Objective: Hypertension is associated with reduced cerebral blood flow, but it is not known how this impacts on wave dynamics or potentially relates to arterial morphology. Given the location of the internal carotid artery (ICA) and risks associated with invasive measurements, wave dynamics in this artery have not been extensively assessed in vivo. This study explores the feasibility of studying wave dynamics in the internal carotid artery non-invasively. Approach: Normotensive, uncontrolled and controlled hypertensive participants were recruited (daytime ambulatory blood pressure <135/85 mmHg and >135/85 mmHg, respectively; n = 38). Wave intensity, reservoir pressure and statistical shape analyses were performed on the right ICA and ascending aorta high-resolution phase-contrast magnetic resonance angiography data. Main results: Wave speed in the aorta was significantly lower in normotensive compared to hypertensive participants (6.7 ± 1.8 versus 11.2 ± 6.2 m s−1 for uncontrolled and 11.8 ± 4.6 m s−1 for controlled hypertensives, p = 0.02), whilst there were no differences in wave speed in the ICA. There were no significant differences between the groups for the wave intensity or reservoir pressure. Interestingly, a significant association between the anatomy of the ICA and wave energy (FCW and size, r 2 = 0.12, p = 0.04) was found. Significance: This study shows it is feasible to study wave dynamics in the ICA non-invasively. Whilst changes in aortic wave speed confirmed an expected increase in arterial stiffness, this was not observed in the ICA. This might suggest a protective mechanism in the cerebral circulation, in conjunction with the effect of vessel tortuosity. Furthermore, it was observed that ICA shape correlated with wave energy but not wave speed.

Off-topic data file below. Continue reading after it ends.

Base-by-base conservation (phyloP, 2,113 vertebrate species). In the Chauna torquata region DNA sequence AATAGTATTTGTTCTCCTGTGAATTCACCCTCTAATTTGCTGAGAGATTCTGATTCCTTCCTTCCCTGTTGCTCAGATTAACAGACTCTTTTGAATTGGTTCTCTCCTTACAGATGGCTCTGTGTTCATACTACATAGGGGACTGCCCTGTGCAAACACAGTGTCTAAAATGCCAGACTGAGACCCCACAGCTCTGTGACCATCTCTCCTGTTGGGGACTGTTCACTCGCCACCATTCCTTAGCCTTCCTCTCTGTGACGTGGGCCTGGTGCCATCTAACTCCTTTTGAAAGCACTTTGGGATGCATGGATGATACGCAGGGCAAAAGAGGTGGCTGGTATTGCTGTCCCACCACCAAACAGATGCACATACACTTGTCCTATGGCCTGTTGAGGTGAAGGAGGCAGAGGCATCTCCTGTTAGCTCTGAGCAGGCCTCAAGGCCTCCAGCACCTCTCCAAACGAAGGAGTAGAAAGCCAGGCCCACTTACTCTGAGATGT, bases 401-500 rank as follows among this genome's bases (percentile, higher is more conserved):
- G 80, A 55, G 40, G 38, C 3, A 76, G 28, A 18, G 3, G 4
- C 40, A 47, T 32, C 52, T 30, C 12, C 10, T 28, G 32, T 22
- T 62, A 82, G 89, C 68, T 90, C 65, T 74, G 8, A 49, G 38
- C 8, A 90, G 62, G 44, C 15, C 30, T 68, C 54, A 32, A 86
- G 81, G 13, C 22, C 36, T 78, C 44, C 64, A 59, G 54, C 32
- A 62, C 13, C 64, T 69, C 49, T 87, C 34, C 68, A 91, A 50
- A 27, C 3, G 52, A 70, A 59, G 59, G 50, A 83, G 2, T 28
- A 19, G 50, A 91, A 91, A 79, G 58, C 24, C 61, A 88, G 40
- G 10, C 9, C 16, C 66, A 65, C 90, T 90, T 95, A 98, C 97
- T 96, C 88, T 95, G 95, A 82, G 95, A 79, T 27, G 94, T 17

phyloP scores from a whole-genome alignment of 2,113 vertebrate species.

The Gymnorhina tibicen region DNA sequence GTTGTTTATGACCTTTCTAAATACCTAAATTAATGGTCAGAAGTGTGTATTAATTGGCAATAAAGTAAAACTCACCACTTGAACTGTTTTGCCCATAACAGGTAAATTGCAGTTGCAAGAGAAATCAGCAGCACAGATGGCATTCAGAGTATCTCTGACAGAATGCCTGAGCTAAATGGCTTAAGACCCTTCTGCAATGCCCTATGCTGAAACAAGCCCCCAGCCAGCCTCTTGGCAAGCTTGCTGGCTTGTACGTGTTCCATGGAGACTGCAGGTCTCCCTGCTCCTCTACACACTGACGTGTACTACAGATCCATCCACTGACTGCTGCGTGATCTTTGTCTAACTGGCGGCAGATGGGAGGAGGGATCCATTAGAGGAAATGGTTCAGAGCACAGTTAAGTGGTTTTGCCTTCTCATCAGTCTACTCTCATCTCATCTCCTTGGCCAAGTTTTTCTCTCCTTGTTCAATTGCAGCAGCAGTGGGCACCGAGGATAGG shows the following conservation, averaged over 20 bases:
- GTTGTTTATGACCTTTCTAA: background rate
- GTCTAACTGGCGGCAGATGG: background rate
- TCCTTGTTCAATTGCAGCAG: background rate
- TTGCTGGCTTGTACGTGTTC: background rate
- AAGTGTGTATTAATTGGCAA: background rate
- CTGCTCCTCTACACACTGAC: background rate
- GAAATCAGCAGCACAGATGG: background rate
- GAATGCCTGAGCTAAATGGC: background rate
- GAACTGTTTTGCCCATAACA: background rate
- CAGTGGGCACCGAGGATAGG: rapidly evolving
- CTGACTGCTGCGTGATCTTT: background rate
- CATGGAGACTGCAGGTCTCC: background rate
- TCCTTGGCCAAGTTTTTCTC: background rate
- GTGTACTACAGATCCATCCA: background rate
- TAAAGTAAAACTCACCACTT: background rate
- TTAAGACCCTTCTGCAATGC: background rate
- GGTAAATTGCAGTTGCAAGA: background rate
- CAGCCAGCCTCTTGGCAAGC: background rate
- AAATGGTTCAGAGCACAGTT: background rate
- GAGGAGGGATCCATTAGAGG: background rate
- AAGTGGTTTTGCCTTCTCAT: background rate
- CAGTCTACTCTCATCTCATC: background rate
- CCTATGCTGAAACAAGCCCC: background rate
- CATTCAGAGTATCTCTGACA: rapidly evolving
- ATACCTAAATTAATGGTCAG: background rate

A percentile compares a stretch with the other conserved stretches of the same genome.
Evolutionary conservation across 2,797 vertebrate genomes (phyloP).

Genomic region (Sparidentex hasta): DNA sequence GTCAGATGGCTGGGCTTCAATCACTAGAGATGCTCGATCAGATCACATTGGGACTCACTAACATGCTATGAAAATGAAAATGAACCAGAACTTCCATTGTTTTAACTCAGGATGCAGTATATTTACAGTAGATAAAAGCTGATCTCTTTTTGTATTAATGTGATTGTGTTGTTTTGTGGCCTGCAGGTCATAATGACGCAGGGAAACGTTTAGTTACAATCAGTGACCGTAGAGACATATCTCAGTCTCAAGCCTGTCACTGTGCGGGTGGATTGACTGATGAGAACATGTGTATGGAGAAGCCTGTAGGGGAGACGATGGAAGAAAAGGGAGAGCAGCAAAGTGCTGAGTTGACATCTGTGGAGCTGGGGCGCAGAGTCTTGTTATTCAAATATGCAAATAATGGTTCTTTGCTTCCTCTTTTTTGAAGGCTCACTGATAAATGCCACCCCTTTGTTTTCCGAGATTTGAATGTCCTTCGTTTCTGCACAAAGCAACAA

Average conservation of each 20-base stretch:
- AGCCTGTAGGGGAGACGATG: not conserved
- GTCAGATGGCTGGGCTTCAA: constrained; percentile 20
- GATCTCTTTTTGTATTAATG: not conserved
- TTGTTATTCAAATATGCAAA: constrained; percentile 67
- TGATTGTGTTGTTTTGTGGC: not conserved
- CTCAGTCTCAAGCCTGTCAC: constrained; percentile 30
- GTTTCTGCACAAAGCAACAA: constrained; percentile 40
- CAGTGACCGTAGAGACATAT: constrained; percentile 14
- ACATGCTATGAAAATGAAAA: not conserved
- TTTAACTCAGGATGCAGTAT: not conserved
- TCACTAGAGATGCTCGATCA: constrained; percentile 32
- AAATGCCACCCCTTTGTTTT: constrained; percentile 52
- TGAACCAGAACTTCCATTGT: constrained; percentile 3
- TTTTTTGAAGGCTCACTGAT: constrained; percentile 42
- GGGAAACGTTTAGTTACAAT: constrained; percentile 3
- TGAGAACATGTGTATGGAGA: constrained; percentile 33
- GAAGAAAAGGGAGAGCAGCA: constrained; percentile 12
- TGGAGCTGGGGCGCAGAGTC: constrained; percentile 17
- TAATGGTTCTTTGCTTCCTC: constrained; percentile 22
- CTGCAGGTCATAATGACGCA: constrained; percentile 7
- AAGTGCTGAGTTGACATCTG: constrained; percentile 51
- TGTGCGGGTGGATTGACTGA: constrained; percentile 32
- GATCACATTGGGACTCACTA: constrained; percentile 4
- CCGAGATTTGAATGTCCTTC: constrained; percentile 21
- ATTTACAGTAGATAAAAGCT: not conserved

- Bristol Heart Institute